How COVID-19 Deaths Continue to Be Underreported in Every State
The COVID-19 pandemic has claimed the lives of well over 100,000 Americans. Yet there may be many more deaths from the virus that have gone uncounted. The Centers for Disease Control and Prevention reported that from March 7 to July 4, 151,731 more Americans died than would normally be expected for this time period, based on recent historical mortality data. Of those deaths, 120,300 were confirmed to be related to COVID-19, leaving more than 31,000 excess deaths that are unaccounted for, which may or may not have been related to the coronavirus. This could possibly mean that, in some states, COVID-19 deaths have not been properly classified as COVID-19 deaths.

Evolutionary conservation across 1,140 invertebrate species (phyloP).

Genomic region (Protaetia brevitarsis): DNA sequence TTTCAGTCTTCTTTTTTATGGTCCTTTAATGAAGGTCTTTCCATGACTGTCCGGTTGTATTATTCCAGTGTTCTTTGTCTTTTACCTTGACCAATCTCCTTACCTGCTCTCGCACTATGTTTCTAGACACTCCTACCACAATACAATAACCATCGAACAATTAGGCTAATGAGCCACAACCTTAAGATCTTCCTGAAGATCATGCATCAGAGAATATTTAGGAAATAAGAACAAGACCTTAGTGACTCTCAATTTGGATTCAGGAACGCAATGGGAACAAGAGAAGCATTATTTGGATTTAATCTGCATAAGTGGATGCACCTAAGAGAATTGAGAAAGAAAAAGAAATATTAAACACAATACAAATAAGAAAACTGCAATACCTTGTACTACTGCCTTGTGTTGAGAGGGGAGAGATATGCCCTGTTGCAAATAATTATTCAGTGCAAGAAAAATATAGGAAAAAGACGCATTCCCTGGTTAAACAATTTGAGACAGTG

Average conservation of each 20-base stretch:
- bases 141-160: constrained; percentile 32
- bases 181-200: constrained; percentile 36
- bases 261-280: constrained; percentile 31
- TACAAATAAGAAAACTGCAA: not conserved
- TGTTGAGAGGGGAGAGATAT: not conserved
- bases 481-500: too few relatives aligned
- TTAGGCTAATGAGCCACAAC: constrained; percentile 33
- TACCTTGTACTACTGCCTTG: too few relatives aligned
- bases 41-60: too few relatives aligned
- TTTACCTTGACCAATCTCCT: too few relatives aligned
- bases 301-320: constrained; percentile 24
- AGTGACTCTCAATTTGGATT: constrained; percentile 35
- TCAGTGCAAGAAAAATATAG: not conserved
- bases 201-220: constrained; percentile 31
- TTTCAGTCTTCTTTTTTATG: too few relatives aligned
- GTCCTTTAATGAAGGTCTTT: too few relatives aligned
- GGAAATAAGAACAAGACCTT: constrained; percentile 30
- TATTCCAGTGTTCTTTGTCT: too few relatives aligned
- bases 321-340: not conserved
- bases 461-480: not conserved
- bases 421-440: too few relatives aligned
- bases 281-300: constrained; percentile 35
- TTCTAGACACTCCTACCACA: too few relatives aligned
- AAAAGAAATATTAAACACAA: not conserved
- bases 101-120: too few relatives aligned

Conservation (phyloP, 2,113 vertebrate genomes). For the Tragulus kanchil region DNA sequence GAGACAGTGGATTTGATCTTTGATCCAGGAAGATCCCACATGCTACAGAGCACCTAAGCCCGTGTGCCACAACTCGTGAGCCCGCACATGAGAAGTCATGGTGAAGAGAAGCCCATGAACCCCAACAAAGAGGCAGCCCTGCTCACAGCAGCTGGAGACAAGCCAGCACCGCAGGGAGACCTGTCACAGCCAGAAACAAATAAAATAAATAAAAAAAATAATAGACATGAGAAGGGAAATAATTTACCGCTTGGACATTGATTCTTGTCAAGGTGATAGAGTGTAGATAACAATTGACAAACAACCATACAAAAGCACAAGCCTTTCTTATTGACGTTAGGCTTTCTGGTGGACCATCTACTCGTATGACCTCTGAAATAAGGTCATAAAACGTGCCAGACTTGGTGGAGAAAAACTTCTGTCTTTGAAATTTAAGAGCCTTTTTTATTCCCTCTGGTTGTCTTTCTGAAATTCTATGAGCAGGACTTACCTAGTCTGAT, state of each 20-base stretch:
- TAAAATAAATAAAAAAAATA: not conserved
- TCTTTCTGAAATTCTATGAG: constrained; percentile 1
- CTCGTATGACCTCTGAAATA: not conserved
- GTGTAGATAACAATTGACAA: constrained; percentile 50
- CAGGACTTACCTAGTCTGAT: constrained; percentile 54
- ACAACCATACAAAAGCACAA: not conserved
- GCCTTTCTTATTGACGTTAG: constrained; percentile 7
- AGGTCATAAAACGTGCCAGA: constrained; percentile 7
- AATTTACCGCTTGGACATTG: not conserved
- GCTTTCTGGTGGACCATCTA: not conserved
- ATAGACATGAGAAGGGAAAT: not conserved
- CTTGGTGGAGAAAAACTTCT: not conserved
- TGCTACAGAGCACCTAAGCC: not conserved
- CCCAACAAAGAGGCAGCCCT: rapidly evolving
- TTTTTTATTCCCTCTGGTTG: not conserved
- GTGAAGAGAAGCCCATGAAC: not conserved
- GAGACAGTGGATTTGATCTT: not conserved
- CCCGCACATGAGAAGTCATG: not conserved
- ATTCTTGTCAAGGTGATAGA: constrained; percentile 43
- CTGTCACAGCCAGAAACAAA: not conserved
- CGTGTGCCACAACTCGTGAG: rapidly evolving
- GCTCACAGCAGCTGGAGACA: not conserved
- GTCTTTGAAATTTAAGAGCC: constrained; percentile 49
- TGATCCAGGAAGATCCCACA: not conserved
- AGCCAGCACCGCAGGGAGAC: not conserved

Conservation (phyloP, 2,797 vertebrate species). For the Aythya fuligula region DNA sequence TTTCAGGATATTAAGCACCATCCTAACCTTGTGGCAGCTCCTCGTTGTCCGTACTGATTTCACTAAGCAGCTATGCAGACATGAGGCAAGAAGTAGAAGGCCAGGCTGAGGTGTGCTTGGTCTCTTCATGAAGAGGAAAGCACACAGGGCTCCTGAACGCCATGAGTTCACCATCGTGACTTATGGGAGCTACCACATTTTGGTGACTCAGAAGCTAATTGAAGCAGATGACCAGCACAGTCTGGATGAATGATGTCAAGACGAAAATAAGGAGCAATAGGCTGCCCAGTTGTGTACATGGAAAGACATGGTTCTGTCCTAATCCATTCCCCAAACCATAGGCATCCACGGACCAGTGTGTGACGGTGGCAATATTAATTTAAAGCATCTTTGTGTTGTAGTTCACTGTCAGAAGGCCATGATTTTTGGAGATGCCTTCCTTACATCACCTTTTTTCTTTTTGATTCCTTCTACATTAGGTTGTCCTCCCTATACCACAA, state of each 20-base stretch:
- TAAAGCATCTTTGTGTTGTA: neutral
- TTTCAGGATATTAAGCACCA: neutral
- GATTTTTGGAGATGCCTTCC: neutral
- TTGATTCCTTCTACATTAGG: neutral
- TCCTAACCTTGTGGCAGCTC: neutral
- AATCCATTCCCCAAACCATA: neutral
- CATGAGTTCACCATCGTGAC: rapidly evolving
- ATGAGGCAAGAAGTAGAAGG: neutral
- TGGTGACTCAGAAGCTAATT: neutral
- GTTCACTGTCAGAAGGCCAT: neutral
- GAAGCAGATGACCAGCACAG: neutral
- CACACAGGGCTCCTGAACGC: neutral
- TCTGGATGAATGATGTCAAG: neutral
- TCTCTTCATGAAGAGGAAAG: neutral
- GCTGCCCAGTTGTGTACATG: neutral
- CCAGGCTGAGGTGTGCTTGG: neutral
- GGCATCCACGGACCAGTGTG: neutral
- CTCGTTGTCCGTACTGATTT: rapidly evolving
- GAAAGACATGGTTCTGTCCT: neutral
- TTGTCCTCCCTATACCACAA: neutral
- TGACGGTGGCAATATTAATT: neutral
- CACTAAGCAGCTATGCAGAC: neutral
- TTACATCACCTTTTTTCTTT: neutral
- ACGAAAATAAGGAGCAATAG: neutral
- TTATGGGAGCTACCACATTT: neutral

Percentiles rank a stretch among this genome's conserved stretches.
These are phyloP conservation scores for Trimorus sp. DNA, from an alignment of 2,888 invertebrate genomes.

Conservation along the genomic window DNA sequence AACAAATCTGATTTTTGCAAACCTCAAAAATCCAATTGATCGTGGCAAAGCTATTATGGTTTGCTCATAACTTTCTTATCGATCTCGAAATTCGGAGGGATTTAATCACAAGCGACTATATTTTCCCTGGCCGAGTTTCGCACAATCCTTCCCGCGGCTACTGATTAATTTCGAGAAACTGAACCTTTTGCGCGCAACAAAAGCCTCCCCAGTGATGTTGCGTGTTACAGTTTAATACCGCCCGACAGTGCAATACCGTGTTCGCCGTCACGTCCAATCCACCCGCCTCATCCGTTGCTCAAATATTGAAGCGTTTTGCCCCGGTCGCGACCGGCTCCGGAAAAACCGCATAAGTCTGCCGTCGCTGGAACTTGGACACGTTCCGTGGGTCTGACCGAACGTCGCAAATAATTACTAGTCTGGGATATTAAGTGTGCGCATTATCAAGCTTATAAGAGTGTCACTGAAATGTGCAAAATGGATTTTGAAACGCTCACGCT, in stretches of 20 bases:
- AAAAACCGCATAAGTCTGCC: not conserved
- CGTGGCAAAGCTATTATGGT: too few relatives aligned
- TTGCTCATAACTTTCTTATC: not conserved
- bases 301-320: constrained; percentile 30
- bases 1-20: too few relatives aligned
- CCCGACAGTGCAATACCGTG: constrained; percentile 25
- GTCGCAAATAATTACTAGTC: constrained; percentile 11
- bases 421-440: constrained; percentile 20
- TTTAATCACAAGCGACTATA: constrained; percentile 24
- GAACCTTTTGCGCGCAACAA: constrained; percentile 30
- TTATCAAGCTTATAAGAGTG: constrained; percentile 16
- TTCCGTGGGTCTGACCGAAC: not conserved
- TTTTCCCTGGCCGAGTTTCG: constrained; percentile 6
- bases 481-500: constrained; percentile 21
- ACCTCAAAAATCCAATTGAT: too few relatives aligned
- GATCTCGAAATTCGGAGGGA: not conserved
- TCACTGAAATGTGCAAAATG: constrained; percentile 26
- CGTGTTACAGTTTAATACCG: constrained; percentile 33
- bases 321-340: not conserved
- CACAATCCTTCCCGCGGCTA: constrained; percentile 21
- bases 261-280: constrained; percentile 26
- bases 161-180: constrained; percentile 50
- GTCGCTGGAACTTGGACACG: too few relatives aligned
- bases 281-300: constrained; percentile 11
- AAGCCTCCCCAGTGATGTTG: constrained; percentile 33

In 41 states, the number of reported COVID-19 deaths account for more than half of excess deaths since the pandemic. In nine states, the number of COVID-19 deaths comprise less than half of all excess deaths during this time, potentially severely undercounting COVID-19 fatalities.
It is likely that not all unaccounted deaths are directly due to COVID-19, though some may be indirectly related. A Census Bureau survey from June found that 41.5% of U.S. adult respondents said that they had delayed getting medical care because of the COVID-19 pandemic in the last four weeks — whether because they feared contracting the virus or because could not afford treatment after losing their job and employer-based health insurance. In some states, nearly half of all adults postponed care due to COVID-19 concerns. These are the states where the most people delayed getting medical care because of COVID-19 concerns.